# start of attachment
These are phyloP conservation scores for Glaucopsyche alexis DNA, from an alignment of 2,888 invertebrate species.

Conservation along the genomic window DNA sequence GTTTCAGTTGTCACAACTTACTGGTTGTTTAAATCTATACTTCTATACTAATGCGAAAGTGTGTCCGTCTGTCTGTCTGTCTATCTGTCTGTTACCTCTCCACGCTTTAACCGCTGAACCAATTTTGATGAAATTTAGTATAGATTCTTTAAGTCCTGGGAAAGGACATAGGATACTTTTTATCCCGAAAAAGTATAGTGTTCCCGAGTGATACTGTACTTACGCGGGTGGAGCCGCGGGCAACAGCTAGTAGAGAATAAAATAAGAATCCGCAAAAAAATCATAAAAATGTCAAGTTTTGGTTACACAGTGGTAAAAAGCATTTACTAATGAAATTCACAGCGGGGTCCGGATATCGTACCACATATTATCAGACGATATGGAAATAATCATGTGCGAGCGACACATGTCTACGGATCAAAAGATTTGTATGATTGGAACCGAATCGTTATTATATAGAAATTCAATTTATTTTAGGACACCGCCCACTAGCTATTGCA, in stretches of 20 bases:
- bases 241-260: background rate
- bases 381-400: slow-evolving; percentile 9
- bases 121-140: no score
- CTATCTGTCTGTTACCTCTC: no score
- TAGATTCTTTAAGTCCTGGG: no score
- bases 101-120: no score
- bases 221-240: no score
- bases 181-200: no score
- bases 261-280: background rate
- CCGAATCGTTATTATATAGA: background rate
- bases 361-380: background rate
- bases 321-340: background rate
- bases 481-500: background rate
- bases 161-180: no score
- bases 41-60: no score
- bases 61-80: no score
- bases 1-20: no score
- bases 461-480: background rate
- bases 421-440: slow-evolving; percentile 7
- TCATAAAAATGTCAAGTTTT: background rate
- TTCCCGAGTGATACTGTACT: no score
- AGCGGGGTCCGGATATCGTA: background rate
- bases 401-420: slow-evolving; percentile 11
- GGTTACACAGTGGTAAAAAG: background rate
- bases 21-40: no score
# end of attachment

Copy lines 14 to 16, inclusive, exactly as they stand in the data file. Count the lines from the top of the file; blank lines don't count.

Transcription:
- bases 321-340: background rate
- bases 481-500: background rate
- bases 161-180: no score